However, the story’s biggest failing is in its portrayal of Batman. Even accounting for all of his different portrayals over the years, the initial callousness he displays towards the fate of Joker’s bagman is off-putting to the point of breaking character. While I can believe that Batman would use such a character as bait to lure out the Joker, I can’t believe that he’d do so in a way as to recklessly endanger the man’s son or be so dismissive of the son’s fate after being raised by a criminal. Then you have the fact that “A Christmas Carol” is built around the fact that a man can change his ways, so you know that the Dark Knight will reverse his position in spectacular fashion at the end of the story. That’s even less believable than his treatment of the bagman and his son. Such a change in thinking could only work in a crazy Bob Haney-esque way, but it’s clear that we’re meant to take this whole story VERY seriously.
Or are we? At the end of the book we find out who has been narrating it and the possibility exists that a lot of it may have been the result of the narrator injecting his own wishful thinking and supposition onto his close encounter with Batman and the Joker. The “untrustworthy narrator” approach actually does appeal to me and the Dark Knight’s characterization makes a lot more sense if you think about it in that way. It would also explain, but not completely excuse, why Superman didn’t come back after hearing a certain car explode. I can’t quite bring myself to believe this as the simplicity of the narration runs counter to the dialogue and character interactions on the page. Was the narrator ad-libbing all this stuff too? Speaking of the dialogue, Bermejo comes off as a competent scripter. Though the dialogue between Batman and his peers comes off as rote supherhero talk, I will admit that he does write a good Joker. The narration itself feels like he’s trying to channel Azzarello, but it doesn’t have the same grace or flow.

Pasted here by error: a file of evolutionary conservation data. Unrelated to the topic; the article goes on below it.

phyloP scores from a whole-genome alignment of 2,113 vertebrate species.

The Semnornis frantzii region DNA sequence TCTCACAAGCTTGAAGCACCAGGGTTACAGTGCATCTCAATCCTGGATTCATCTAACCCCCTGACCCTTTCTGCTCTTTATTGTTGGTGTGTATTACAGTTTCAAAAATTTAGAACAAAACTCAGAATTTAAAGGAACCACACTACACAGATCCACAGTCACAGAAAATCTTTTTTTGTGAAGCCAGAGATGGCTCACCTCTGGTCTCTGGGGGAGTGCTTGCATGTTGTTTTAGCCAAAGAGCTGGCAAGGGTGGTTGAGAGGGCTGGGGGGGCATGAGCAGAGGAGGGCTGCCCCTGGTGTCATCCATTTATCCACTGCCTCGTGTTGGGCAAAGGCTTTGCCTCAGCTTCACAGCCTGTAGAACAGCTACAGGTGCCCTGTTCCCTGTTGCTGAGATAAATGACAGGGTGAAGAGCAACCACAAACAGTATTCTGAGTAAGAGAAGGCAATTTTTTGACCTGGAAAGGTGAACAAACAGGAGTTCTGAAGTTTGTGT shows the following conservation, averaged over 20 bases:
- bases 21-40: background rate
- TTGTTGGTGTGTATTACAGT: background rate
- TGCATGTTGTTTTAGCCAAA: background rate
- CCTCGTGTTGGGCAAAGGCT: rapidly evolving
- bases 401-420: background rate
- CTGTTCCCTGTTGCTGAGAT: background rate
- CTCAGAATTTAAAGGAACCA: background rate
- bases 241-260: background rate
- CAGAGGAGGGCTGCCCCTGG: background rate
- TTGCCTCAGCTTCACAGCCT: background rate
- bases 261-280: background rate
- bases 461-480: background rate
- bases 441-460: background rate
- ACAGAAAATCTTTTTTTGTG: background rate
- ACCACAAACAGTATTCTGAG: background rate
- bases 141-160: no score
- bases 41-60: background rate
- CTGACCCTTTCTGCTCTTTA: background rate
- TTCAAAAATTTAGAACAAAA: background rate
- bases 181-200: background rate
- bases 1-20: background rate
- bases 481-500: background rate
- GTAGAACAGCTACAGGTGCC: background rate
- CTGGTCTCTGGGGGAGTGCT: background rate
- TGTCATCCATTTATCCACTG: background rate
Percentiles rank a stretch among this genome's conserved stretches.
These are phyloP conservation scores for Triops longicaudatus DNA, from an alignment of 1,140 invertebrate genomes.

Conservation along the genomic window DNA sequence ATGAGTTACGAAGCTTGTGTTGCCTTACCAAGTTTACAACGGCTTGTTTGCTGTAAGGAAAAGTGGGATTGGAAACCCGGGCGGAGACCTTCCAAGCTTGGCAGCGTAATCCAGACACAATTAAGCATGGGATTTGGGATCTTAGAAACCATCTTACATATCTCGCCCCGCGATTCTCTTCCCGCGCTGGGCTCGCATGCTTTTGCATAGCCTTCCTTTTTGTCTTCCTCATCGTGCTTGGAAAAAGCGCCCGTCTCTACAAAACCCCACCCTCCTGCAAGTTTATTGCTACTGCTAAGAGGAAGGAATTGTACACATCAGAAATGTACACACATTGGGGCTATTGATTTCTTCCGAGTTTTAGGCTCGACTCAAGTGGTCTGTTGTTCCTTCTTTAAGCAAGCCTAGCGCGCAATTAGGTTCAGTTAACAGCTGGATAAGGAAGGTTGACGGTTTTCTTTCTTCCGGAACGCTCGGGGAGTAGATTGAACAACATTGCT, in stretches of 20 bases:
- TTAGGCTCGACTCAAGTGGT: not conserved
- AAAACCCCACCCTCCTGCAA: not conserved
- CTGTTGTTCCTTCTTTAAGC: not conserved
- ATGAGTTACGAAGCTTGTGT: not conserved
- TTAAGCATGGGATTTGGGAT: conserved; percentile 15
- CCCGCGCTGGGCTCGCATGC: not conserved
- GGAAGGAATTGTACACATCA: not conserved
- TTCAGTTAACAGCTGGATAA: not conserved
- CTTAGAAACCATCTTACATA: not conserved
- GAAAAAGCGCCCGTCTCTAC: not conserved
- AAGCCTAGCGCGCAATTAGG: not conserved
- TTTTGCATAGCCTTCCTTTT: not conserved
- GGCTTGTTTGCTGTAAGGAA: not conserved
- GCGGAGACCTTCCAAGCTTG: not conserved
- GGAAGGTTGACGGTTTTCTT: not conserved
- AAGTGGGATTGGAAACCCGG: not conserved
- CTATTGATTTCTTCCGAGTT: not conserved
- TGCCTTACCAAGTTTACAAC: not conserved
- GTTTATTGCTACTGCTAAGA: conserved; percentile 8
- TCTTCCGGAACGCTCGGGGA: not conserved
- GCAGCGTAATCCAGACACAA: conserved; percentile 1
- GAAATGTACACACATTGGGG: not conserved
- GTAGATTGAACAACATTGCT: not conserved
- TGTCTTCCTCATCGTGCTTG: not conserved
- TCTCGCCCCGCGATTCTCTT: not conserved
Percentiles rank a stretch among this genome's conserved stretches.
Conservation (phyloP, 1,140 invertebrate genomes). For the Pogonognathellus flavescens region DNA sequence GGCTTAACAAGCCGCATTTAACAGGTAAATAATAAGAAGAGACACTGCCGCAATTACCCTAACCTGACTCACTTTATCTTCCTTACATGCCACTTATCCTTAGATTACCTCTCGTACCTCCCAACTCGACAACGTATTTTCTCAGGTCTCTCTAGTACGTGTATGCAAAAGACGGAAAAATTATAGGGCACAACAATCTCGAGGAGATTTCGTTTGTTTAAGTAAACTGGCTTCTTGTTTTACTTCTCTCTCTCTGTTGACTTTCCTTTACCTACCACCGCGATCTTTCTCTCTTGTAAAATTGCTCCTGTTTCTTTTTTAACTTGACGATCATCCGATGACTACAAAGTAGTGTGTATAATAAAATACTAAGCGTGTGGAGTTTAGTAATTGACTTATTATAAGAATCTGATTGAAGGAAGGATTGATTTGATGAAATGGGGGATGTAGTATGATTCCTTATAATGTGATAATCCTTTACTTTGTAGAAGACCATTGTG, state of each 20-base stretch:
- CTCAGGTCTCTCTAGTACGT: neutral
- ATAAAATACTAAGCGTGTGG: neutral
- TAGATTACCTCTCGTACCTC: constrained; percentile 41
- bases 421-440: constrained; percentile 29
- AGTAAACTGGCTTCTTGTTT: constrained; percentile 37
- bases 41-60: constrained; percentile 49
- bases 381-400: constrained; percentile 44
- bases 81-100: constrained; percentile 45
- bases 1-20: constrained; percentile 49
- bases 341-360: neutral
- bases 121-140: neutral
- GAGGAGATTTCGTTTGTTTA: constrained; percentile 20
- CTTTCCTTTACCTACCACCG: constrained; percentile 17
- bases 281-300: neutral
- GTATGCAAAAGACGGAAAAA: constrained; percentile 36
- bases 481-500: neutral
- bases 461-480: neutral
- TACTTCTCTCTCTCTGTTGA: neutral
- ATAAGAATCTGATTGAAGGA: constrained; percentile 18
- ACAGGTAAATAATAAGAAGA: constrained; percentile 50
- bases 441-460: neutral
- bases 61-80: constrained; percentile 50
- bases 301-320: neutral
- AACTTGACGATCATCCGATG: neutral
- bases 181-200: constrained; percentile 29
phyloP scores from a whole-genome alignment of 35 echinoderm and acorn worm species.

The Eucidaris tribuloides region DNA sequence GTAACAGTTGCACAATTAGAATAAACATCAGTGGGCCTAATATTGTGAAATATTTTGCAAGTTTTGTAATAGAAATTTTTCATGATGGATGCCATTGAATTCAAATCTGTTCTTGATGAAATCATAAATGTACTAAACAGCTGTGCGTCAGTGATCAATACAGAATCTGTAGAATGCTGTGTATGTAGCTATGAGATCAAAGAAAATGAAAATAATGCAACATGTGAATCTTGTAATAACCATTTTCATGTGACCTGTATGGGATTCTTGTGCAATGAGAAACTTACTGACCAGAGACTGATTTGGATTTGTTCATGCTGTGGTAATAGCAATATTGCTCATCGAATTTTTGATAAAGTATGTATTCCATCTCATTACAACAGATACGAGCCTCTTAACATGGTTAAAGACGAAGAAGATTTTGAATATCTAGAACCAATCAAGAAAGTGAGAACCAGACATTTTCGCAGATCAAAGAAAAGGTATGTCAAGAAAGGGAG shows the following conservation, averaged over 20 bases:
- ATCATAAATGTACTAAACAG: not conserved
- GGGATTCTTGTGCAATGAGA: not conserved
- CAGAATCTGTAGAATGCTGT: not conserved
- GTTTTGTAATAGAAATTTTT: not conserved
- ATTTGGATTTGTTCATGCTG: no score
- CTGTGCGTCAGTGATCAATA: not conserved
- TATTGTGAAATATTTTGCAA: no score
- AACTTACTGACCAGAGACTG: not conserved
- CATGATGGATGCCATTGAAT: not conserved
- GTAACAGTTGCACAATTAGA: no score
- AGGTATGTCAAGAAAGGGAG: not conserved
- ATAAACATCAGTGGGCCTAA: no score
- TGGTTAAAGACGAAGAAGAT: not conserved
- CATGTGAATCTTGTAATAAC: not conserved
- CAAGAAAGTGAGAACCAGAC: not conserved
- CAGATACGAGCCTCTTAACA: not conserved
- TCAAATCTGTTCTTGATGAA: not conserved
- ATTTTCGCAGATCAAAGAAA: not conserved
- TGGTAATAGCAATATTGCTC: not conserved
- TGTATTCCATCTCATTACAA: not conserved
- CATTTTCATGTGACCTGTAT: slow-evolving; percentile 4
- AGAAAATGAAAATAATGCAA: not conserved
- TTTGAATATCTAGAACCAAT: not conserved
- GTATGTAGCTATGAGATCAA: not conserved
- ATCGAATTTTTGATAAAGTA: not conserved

So if you’re feeling especially forgiving, then yeah, the story kinda works. It’s not something I’d recommend buying this book to read, so it’s a good thing that the art is superlative. Make no mistake, Bermejo’s art is the main reason to pick up this book and any who do so for this reason will not be disappointed. Those of you looking for better-written ones will do best to check out his previous work with Azzarello.